Note that you will need to configure Mach3 in both the spindle section and the output pins to point to Output 1 on the G540.

I will cover the actual configuration in more detail in the final workbook.

See below for some configuration screenshots.

 

Setting VFD Parameters for Remote Start

In order for Mach3 to turn the spindle on and off, you need to make the following parameter changes.

  • Pn 04=2 (External signal control)

 

Testing the External Trigger

By clicking the spindle control button on the main Mach3 screen, you can toggle the spindle on and off.

 

 

Controlling Spindle Speed with Mach3

Using Mach3 to control the spindle speed using this VFD is very easy. You will replace the potentiometer with three leads from the G540.

 

Wiring

Connect three wires to the G540 as shown here:

In this case:

  • Black = VFD Ground
  • Yellow = VFD Output
  • Red = VFD +10VDC

 

Attach the red lead (VFD +10vdc) to the 5v out position on the terminal block as shown here.

Attach the black lead (VFD Ground) to the GND out position on the terminal block as shown here.

Attach the yellow lead (VFD Output) to the 5v IN position on the terminal block as shown here.

 

Mach3 Configuration

You will need to make the configuration changes shown here in order for Mach3 to change the speed of the spindle.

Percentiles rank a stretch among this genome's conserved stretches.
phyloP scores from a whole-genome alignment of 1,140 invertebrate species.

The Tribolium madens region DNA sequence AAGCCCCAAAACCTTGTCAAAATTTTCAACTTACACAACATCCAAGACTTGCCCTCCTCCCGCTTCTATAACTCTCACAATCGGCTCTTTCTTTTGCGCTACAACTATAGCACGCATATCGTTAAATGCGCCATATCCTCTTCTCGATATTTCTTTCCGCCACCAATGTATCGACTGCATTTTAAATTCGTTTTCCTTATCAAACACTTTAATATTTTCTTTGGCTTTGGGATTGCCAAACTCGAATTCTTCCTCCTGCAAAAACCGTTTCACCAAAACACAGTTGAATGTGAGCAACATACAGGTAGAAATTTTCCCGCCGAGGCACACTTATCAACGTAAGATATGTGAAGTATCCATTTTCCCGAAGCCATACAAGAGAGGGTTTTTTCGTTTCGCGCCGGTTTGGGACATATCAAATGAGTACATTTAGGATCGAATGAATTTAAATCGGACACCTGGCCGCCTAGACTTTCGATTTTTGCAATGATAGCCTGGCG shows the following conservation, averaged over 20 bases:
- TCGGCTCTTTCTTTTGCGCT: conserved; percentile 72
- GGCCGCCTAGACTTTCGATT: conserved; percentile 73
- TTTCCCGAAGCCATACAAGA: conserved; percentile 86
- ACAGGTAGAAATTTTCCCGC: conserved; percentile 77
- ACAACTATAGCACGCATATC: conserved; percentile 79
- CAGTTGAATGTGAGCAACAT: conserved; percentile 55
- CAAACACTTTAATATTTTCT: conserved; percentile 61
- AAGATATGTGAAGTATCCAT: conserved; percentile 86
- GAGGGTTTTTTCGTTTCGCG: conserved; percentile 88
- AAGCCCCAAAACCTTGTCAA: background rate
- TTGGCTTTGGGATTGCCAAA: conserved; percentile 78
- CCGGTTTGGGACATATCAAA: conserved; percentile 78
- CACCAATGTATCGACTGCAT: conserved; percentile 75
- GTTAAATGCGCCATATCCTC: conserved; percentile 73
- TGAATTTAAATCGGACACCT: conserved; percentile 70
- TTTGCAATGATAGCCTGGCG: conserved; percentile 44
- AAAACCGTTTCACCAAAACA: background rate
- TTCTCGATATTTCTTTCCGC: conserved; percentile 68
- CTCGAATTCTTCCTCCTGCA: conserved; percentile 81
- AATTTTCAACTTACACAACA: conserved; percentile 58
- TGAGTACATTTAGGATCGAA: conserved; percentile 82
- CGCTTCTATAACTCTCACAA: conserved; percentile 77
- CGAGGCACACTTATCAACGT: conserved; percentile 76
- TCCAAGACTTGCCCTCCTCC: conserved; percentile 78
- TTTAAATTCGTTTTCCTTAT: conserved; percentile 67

Note that these are for a G540 connected to the VFD.  

Use the pulley settings to dial-in the PWM signal sent to the VFD.  

As stated before, I will be going into more detail in the actual workbook, but these settings should get you started.

 

Testing Mach3 Spindle Speed Control

By clicking the spindle control button on the main Mach3 screen, you can toggle the spindle on and off.  

You can change the spindle speed by using the up and down arrows on the Spindle Speed Pane shown here.

You can also type the speed directly into the Spindle Speed field.

The VFD will display the spindle speed within a few RPMs as shown here.

 

This particular VFD is the simplest VFD I have ever interfaced to Mach3. The interface to the G540 controller is what makes it so easy.  While this VFD does not support a Modbus interface, I found that it was not needed. Note that other controllers may not be so easy, especially those that dont have a PWM output.

If you cant get your Mach3 speed to match the speed shown on the VFD ROT display, try deleting the file called linearity.dat in the Mach3/macros/KRMx02 directory.  When you restart Mach3, it will create a new linearity.dat file with a 1 to 1 speed curve.

 

Breaking Resistor

Please note that this VFD does not support a breaking resistor.  While the manual indicates that it does, and even includes registers for setting it up.  There is no circuitry to support it.

If for some reason you need a breaking resistor, you will need to look for another VFD.